Graham Leslie McCallum

The tree of happiness flowers and fruits most abundantly for the creative man



Most Durbanites would not have heard of ‘Cave Rock’, and this is not surprising, for Cave Rock no longer exists. Well – as a landmark, tourist attraction, natural wonder and picnic spot it no longer exists – but as a pile of rocks it does, for it was dynamited in the 1940’s by the South African War Department. Only in South Africa, and perhaps quite particular to Durban, where any feature of interest, any building of heritage or any name historic is dismantled. It is a wonder that the Bluff still exists.

For many hundreds of thousands of years this large sandstone formation stood proudly at the Bluff headland, witnessing the centuries rolling on like the ocean waves. It was there that Christmas Day in 1497 when Vasco da Gama sailed up the coast in his rickety wooden carrack the 178 ton Sao Gabriel, looking for his route to the East. It was standing like a sentinel in 1685 when the sailors of the ironically named ‘Good Hope’ were wrecked at Rio de Natal (Port Natal). They built a hut on the south shore near the outcrop until being rescued the following year. Also, familiar with this formation were the tribe called the Abakwa Luthuli “People of the Dust’ who used the Bluff which they called IsiBubulunga as a refuge from King Shaka’s marauding Zulu impi and thus survived his ‘Mfecana’. Meticulous mapmaker Lieutenant King would most certainly have recorded it in 1823 during his survey of the Bay and surrounds. It was there in 1824 when 20 year old settler and pioneer Henry Ogle built  his kraals and homestead atop the Bluff. Each morning at sunrise and waking he would have seen the landmark below on the shoreline.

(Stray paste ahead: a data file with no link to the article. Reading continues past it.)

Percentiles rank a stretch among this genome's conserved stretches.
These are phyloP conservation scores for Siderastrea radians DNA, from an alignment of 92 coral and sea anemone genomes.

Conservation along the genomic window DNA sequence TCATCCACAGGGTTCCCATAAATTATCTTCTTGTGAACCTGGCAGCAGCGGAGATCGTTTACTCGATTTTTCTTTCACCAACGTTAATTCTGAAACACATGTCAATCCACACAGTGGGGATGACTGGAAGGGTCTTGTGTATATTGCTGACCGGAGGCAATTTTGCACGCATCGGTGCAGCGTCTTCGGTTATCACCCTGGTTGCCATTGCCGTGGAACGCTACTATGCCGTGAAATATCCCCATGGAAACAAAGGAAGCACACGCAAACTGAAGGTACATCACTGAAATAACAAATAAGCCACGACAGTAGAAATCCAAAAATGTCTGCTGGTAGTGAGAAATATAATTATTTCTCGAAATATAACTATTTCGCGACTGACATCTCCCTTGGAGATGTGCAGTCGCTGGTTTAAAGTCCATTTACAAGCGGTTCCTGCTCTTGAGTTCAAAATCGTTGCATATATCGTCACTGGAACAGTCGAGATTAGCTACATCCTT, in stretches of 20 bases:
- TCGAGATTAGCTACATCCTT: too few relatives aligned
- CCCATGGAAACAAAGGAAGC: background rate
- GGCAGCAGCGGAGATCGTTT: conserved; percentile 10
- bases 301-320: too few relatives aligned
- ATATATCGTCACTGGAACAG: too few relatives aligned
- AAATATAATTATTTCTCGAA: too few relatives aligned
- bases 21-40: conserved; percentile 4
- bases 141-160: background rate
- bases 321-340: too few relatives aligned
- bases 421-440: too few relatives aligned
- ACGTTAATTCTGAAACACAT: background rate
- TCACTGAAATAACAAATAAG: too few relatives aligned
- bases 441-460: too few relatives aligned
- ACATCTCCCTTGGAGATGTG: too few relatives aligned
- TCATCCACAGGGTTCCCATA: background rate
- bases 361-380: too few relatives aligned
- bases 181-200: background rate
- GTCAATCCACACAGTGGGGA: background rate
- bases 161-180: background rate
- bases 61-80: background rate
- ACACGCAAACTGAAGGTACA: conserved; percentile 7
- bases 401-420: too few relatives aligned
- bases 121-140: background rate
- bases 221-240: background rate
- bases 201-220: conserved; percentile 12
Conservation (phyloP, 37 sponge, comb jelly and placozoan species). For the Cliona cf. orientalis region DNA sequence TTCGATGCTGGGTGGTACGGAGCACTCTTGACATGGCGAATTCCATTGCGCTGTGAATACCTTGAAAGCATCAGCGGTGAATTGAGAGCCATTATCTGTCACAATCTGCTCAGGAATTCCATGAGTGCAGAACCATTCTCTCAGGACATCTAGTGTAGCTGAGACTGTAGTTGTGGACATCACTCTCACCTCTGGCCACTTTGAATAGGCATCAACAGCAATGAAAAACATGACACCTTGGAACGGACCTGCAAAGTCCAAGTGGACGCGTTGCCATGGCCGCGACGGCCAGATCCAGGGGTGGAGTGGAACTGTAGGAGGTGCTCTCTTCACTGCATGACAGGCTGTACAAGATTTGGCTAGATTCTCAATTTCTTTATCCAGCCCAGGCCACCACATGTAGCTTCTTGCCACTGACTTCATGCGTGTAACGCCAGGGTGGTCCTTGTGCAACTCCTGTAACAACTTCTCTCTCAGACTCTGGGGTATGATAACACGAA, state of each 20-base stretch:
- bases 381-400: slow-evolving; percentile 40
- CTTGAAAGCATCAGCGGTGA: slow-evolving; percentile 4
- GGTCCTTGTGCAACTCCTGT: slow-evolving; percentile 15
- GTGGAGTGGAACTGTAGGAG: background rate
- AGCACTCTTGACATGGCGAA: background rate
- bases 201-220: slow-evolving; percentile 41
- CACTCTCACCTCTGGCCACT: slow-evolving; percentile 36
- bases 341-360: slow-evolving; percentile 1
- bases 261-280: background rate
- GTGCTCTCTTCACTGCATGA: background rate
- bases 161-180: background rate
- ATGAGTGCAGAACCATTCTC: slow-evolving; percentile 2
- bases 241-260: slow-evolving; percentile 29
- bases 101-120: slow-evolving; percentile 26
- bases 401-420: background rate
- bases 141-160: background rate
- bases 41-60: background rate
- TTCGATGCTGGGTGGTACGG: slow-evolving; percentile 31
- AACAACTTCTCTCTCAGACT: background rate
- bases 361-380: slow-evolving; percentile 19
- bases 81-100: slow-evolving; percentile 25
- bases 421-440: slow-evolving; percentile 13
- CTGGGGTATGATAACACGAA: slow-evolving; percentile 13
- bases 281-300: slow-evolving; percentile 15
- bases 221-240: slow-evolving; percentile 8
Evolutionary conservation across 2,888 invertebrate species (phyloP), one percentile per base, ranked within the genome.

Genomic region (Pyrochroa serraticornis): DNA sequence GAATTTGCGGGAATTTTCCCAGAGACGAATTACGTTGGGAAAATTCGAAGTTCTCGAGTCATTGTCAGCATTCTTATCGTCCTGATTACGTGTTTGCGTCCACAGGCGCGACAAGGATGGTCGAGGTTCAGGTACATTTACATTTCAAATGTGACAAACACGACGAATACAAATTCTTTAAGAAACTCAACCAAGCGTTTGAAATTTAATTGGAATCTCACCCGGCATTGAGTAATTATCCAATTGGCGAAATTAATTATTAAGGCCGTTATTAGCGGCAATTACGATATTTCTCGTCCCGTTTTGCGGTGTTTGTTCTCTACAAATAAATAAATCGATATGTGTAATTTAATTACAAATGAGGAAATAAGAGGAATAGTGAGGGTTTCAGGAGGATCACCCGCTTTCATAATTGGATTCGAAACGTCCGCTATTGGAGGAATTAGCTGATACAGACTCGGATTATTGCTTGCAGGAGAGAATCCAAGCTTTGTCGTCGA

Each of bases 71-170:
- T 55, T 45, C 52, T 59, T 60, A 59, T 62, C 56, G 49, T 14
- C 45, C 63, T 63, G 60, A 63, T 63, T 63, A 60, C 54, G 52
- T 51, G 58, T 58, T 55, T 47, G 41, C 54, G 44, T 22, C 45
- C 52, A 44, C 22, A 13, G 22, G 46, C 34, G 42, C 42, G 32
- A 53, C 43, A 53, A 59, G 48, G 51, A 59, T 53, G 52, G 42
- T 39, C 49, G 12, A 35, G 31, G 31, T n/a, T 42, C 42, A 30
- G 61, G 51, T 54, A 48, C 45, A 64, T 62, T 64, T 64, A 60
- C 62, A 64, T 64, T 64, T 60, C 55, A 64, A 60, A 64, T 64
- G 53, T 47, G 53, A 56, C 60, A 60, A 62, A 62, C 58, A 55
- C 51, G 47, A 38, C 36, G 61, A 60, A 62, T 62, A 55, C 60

And so it was for all those early Durbanites – who could also visit the mound for a look-see, a family picnic and the opportunity to take a scenic photograph. For no citizen of this maritime city considered himself one until he had perched himself like a rooster atop this pile, or had cowered chicken-hearted beneath the the arch of the cave at low tide.

Like a bulwark it managing to withstand the pounding of a myriad Indian Ocean waves, but not the decision of the pratt who determined that it blocked the trajectory of the gun placed at the headland to protect the Port of Durban from German u-boats during World War 2. Would it not have been easier to simply move the gun emplacement?  If the ‘Tommy Atkins’ were able to drag a naval gun to the top of Inkwelo Mountain in Northern Natal during the 2nd Anglo-Boer War, then there is simply no excuse. I hope the name of this person can be ascertained so that it can be established like a monumental adjective to idiocy.

Bluff, Cave Rock and Bluff Lighthouse from North Pier

Cave Rock can be seen in this painting at the headland of the Bluff.

Map and Plan of Durban Harbour, 1911, Point, Cave Rock and Bluff

Cave Rock is marked on this map as the dark spot just off the tip of the Bluff.

The Bluff headland and the entrance to the Bay of Natal

(above) A remarkable photograph of the headland to the Bluff, with the remnants of Cave Rock still visible as a pile of rocks in the left lower quadrant of the image.